Does the damping force oppose a spring's restorative force in damped oscillations?

If the damping force ($$F_d=-bv)$$ in damped simple harmonic motion opposes the spring's force $$(F_s=-kx)$$, why does the solution for the position as a function of time proceed from this equation?: $$-bv-kx=ma$$ ... And when substituting differentials with respect to $$t$$, we have the solution: $$x(t)=e^{\frac{-bt}{2m}}\cos(w^{'}t+\phi)$$ I'm wondering what the reason is for $$-bv-kx=ma$$ (I showed $$x(t)$$ for more context) when the damping force OPPOSES the spring.

The damping force doesn't oppose the restoring force, it opposes the motion (that's what $$-bv$$ means). So, when the mass is moving away from the center/equilibrium point the damping force and restoring force point in the same direction: towards the center. They switch to pointing in opposing directions when the mass reaches its furthest distance. Then the velocity changes direction, so the damping force now points away from the center, but the restoring force is always toward the center.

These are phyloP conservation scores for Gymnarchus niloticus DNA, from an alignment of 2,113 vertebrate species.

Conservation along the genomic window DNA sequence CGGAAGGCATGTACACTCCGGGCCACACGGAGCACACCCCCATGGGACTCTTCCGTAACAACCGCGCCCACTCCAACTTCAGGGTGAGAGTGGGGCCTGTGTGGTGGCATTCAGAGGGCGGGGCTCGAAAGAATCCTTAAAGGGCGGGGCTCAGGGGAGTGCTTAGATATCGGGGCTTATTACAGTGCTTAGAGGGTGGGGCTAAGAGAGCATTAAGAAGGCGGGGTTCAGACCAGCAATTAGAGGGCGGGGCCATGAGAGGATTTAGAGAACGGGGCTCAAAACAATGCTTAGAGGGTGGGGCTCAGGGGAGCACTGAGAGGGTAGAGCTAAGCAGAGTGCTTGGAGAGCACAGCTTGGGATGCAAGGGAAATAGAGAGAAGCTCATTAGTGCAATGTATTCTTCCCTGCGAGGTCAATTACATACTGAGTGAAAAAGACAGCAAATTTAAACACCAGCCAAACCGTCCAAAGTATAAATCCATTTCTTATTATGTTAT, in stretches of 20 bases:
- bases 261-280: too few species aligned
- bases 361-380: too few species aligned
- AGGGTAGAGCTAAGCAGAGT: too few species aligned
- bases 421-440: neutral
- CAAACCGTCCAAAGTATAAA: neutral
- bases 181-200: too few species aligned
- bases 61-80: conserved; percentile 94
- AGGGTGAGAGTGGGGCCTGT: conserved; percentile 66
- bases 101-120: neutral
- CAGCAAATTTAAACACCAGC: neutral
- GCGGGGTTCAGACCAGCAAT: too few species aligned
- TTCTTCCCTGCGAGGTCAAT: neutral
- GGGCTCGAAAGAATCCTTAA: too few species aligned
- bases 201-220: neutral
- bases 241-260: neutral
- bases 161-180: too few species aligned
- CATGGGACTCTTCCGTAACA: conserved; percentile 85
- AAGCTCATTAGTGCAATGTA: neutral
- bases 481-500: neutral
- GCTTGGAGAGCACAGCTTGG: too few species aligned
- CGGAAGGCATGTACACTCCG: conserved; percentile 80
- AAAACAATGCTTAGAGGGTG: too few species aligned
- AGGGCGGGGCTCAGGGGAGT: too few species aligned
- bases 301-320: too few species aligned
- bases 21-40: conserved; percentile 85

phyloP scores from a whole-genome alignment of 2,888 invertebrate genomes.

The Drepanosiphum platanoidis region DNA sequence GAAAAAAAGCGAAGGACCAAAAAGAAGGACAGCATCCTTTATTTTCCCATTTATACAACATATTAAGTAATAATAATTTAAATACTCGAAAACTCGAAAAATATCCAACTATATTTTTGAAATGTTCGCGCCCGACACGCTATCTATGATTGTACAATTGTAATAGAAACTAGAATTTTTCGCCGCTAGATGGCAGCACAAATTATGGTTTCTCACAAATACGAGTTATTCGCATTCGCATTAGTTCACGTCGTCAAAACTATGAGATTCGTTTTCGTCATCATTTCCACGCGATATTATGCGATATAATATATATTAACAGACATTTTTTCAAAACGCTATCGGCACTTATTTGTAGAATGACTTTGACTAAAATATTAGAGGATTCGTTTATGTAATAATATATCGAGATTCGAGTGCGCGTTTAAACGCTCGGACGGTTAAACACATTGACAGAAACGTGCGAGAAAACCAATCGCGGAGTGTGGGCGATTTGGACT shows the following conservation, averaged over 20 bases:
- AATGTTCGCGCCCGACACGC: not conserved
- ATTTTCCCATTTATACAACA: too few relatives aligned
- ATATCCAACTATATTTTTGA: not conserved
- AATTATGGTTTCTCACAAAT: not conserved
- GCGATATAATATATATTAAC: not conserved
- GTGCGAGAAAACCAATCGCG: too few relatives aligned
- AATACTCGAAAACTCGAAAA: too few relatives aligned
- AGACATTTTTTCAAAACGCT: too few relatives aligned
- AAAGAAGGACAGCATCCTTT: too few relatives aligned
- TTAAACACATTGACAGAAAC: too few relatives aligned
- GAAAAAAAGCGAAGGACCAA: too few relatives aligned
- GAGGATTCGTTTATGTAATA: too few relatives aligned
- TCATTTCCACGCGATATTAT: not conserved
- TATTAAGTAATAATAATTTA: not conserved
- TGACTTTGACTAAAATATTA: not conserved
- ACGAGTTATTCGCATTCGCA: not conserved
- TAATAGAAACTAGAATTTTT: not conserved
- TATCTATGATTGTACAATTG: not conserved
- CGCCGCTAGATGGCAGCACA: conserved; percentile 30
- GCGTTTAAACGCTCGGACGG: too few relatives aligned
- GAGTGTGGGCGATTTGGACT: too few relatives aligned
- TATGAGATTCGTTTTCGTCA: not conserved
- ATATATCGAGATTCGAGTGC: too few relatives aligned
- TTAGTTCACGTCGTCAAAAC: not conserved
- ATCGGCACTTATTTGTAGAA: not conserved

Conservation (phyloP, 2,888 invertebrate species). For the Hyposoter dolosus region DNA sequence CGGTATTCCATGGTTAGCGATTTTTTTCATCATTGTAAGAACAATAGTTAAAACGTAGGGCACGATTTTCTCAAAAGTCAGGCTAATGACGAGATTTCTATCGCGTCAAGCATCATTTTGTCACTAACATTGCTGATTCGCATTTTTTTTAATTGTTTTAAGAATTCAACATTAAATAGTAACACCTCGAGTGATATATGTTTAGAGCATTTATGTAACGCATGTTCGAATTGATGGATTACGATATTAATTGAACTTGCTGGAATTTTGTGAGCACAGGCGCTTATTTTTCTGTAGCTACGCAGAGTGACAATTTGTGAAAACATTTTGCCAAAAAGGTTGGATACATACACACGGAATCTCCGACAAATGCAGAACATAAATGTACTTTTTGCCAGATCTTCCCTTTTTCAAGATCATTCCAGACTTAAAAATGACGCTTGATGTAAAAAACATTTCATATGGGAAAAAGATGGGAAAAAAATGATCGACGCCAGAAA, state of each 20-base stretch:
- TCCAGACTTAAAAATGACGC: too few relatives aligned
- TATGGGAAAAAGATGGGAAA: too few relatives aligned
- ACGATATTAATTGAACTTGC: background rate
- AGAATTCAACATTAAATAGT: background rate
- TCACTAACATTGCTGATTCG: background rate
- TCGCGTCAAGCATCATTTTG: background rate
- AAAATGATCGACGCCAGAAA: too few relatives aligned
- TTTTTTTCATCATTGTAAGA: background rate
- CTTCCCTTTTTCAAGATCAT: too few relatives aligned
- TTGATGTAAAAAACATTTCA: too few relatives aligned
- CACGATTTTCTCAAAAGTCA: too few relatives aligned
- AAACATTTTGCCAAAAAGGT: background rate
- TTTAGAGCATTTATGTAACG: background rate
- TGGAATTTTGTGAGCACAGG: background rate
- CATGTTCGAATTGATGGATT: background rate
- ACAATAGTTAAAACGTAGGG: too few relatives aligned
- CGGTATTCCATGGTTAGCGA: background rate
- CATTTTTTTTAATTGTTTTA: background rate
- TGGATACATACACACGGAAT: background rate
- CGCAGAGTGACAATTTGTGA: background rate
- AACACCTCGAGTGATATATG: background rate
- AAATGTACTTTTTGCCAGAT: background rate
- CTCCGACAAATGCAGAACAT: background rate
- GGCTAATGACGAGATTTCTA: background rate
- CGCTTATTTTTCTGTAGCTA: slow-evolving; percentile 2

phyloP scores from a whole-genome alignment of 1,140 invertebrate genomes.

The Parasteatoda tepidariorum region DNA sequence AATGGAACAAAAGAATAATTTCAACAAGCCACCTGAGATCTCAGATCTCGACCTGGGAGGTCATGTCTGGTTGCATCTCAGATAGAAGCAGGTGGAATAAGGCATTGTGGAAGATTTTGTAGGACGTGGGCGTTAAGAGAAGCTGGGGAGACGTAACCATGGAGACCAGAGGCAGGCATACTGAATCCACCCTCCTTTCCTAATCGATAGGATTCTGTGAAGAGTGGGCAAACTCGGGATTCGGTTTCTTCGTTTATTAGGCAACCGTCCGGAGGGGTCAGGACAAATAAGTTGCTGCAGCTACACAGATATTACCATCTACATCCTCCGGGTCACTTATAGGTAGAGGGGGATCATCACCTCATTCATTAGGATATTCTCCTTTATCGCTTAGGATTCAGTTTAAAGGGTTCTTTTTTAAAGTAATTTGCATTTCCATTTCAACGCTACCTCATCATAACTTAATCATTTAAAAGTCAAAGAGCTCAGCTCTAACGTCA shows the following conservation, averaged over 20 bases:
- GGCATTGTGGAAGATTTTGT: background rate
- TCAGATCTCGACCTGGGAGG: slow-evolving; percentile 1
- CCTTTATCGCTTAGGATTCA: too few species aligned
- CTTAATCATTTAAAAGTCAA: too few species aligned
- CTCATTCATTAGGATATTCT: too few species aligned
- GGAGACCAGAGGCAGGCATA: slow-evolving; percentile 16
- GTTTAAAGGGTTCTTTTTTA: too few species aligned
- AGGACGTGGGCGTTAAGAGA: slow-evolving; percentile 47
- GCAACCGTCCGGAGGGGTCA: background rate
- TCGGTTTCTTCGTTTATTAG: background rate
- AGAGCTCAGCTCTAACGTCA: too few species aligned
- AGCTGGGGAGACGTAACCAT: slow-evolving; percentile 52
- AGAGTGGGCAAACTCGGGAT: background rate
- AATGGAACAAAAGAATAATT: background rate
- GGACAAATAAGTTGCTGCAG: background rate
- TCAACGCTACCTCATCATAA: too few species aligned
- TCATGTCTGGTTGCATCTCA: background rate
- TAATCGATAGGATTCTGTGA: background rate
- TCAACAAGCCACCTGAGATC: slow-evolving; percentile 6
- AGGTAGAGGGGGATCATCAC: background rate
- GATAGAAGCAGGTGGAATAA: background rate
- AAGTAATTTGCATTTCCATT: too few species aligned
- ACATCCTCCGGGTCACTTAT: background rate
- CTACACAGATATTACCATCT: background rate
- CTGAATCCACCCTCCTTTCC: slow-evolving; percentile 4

As for why the motions follows from that equation, that just your standard "sum up the forces and set them equal to m a." The damping force is $$-bv$$ the sping force is $$-kx$$, so the net force is $$-bv -kx$$.